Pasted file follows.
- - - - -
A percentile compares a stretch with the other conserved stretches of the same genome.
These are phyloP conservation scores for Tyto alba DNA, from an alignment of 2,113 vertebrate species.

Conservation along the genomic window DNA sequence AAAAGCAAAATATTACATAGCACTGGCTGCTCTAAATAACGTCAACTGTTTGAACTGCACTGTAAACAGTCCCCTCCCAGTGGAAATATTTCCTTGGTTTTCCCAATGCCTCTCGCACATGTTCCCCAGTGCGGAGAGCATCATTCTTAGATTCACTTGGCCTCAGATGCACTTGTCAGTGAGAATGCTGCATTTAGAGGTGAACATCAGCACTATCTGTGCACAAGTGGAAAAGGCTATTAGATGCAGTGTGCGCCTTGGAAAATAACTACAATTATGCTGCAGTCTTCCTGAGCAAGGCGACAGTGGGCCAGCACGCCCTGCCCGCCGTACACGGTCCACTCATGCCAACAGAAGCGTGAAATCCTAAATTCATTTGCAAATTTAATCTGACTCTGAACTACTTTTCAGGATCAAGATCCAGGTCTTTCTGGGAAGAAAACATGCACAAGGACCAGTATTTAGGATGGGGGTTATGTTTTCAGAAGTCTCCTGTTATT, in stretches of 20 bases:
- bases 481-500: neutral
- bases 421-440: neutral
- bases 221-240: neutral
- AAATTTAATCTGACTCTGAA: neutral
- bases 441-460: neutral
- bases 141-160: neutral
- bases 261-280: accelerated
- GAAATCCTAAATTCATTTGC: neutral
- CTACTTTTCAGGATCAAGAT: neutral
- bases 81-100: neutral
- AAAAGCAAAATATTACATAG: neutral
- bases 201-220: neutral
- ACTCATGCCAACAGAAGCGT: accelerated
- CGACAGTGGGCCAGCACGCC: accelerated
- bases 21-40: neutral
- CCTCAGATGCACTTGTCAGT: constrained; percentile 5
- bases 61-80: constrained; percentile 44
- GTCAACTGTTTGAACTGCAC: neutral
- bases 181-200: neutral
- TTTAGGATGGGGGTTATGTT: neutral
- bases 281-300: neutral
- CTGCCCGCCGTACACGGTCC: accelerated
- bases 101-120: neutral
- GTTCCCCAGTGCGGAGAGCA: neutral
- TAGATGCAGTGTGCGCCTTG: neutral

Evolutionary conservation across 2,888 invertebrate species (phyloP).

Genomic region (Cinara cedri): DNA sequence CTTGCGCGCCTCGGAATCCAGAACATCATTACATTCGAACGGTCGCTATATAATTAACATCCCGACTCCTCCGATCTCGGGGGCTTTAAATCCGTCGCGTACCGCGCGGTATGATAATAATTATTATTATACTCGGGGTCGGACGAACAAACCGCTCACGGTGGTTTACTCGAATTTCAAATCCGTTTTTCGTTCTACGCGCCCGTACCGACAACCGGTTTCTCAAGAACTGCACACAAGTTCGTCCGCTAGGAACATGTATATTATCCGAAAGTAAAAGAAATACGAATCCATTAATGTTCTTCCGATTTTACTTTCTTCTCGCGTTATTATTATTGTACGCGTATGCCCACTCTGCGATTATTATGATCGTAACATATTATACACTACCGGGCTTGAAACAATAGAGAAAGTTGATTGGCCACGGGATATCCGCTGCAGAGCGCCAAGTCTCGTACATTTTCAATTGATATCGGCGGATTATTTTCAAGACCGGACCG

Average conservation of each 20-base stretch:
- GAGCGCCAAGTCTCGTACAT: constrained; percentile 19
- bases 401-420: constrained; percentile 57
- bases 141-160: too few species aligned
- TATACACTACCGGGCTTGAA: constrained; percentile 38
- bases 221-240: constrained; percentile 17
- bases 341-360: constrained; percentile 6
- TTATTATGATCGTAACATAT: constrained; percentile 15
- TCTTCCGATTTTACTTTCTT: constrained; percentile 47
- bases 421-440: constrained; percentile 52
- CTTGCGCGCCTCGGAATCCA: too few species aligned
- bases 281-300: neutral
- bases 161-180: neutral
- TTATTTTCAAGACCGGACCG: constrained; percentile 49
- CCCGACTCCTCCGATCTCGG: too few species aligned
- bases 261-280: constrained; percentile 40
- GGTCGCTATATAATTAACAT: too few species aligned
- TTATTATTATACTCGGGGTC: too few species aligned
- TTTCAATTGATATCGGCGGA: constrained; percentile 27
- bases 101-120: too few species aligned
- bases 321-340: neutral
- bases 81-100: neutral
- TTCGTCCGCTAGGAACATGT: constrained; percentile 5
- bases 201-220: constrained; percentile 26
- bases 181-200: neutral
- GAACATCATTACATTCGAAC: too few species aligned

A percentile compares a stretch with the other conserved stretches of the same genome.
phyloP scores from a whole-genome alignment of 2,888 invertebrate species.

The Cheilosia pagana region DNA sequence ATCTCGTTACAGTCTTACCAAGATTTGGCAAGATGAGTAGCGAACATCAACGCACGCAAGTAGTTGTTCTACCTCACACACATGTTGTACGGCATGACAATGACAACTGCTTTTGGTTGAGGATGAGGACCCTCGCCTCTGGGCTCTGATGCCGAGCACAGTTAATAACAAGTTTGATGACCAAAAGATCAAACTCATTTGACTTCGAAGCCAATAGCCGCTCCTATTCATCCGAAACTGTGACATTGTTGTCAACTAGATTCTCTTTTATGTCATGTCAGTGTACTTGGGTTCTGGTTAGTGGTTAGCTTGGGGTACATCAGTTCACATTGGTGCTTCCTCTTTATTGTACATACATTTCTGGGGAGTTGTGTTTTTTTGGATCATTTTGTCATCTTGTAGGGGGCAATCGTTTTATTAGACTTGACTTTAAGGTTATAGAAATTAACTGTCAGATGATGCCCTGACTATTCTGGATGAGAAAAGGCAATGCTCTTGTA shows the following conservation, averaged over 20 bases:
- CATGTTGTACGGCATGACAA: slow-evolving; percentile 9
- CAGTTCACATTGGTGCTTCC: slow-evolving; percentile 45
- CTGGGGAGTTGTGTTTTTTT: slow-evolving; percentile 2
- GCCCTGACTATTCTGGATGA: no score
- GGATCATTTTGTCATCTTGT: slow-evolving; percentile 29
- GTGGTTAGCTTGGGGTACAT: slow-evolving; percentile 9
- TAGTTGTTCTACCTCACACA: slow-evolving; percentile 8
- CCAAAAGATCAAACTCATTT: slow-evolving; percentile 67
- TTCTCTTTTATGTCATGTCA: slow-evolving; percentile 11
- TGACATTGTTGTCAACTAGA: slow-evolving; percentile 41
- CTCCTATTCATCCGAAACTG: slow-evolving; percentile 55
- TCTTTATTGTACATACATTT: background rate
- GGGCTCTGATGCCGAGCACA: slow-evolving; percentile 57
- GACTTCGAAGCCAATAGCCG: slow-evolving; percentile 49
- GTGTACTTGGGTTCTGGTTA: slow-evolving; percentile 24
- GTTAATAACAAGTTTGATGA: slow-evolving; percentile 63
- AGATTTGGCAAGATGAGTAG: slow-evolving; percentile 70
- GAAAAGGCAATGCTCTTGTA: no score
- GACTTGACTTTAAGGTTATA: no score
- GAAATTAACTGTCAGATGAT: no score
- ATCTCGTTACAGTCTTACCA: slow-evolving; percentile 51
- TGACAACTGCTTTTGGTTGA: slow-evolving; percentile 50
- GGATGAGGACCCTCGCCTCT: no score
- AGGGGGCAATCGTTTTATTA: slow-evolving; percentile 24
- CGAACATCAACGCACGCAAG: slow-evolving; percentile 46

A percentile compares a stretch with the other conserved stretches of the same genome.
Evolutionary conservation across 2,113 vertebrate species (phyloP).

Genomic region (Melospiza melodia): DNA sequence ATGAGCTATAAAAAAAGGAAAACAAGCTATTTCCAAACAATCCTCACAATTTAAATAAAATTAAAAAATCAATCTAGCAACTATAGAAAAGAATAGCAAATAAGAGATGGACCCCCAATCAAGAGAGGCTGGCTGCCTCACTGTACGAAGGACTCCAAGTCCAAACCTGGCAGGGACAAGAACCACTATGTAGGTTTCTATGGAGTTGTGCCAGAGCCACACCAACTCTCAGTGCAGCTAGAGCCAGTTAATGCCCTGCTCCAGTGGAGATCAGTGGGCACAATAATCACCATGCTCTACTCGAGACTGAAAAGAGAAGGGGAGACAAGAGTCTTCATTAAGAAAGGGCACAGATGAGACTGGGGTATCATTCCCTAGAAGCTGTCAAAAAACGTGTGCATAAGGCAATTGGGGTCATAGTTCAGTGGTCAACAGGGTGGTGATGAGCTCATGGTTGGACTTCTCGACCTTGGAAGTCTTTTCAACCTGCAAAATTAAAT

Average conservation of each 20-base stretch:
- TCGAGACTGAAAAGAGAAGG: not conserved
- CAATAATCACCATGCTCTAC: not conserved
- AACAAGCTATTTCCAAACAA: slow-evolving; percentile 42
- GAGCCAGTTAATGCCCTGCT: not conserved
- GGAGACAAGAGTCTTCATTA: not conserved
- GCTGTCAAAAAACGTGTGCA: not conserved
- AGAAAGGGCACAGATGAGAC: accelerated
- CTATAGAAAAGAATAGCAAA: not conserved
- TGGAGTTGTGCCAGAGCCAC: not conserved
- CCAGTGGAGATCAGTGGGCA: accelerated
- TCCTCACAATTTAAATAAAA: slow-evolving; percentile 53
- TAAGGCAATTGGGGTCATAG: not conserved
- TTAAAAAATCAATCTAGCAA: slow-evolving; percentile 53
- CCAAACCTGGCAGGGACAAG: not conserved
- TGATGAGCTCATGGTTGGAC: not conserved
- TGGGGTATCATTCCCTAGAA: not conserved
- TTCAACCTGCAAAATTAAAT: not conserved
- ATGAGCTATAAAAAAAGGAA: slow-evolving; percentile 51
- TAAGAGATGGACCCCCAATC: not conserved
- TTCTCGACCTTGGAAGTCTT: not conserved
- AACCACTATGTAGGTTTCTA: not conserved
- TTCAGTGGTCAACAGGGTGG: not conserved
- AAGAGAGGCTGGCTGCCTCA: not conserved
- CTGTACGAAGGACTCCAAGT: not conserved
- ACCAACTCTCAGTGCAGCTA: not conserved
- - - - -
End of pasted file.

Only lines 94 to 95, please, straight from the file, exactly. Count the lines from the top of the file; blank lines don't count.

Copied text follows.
- GCTGTCAAAAAACGTGTGCA: not conserved
- AGAAAGGGCACAGATGAGAC: accelerated